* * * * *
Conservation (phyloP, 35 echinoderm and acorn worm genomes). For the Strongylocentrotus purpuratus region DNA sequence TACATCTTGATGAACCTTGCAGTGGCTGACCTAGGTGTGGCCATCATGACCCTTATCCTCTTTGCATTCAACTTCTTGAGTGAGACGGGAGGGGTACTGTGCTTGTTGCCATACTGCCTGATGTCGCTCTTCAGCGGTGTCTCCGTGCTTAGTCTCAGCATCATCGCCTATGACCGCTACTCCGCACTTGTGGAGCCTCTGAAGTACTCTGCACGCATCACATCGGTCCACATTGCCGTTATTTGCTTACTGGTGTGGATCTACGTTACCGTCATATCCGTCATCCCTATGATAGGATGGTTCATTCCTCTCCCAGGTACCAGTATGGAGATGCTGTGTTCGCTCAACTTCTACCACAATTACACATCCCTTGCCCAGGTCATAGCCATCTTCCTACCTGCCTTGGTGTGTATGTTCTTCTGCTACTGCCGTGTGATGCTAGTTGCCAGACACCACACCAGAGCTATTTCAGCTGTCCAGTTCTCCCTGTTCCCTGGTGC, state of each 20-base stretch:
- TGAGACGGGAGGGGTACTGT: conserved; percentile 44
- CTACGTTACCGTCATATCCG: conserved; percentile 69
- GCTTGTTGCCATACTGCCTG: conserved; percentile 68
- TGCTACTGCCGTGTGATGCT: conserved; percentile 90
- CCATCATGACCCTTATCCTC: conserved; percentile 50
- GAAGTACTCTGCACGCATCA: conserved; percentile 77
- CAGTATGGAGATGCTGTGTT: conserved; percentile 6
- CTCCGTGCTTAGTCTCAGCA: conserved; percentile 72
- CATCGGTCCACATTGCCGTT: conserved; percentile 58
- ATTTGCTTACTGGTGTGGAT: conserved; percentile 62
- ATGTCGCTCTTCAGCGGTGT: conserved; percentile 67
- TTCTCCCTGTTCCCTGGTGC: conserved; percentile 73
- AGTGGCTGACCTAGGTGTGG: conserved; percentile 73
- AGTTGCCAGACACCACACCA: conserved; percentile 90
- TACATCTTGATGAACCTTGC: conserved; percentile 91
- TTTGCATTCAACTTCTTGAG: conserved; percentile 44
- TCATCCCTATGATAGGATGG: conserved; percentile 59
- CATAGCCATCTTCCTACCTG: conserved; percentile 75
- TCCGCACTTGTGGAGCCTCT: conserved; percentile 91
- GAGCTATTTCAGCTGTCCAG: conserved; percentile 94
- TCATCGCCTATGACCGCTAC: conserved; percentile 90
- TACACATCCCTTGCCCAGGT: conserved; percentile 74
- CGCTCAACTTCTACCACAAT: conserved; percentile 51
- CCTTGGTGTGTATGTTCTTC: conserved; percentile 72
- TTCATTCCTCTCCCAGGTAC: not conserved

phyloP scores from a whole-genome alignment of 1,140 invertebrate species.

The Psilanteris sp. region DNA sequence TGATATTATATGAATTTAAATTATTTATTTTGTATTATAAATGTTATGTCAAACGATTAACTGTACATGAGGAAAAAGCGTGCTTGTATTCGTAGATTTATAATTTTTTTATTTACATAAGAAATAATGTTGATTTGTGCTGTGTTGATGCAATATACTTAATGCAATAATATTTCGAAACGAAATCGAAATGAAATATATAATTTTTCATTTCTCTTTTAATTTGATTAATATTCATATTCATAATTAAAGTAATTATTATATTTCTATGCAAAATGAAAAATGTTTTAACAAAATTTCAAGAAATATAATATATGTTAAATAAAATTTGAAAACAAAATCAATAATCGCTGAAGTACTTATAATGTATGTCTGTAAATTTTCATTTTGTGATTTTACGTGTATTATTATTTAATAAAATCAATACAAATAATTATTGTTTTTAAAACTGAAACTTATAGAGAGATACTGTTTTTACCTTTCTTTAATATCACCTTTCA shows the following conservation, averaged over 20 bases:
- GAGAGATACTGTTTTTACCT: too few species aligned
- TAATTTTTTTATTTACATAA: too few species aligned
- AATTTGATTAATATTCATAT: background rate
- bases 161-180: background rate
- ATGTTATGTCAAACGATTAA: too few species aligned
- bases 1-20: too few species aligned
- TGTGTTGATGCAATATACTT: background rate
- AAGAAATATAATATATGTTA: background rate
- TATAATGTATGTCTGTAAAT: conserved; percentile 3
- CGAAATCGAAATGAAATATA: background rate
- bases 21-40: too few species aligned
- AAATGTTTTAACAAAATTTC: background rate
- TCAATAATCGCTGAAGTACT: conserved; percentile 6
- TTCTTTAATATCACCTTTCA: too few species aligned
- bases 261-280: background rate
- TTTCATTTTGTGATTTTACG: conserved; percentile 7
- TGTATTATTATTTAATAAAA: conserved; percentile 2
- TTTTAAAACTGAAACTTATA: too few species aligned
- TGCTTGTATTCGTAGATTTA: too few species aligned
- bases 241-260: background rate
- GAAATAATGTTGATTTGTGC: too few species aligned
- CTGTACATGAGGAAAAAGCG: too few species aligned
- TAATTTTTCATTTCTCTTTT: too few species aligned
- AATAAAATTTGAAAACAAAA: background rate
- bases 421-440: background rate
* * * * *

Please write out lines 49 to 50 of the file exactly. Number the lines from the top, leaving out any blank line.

- GAAATAATGTTGATTTGTGC: too few species aligned
- CTGTACATGAGGAAAAAGCG: too few species aligned